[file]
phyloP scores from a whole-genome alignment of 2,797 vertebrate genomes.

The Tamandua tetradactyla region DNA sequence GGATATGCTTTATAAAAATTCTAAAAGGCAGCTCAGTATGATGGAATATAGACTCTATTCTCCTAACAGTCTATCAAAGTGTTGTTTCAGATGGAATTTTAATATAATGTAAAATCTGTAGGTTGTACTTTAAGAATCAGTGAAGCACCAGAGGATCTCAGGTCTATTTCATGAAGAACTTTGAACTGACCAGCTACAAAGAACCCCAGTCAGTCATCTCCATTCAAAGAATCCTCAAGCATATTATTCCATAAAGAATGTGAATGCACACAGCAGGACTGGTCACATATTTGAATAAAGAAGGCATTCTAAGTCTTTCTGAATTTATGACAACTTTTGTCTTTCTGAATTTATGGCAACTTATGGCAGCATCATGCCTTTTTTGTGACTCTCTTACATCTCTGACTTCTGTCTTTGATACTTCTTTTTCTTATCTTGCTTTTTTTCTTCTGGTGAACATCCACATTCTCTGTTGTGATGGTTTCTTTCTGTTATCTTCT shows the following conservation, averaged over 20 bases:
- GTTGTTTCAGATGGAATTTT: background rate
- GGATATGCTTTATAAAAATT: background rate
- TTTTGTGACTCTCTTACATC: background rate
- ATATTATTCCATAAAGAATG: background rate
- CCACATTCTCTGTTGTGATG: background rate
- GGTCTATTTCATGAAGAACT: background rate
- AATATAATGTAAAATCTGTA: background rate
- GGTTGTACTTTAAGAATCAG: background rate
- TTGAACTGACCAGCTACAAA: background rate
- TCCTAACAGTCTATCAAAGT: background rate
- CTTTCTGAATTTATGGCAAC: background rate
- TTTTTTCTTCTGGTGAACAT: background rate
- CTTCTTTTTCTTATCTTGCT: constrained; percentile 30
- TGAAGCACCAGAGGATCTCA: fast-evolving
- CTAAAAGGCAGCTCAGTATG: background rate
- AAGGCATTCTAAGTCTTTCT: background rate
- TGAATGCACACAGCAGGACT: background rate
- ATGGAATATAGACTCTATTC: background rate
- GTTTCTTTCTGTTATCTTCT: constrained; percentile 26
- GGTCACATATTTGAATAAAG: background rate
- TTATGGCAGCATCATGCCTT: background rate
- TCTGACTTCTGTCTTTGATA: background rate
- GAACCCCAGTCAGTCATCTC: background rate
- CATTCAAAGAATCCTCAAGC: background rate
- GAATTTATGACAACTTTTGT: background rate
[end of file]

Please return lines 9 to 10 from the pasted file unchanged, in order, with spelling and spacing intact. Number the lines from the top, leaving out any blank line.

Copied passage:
- AATATAATGTAAAATCTGTA: background rate
- GGTTGTACTTTAAGAATCAG: background rate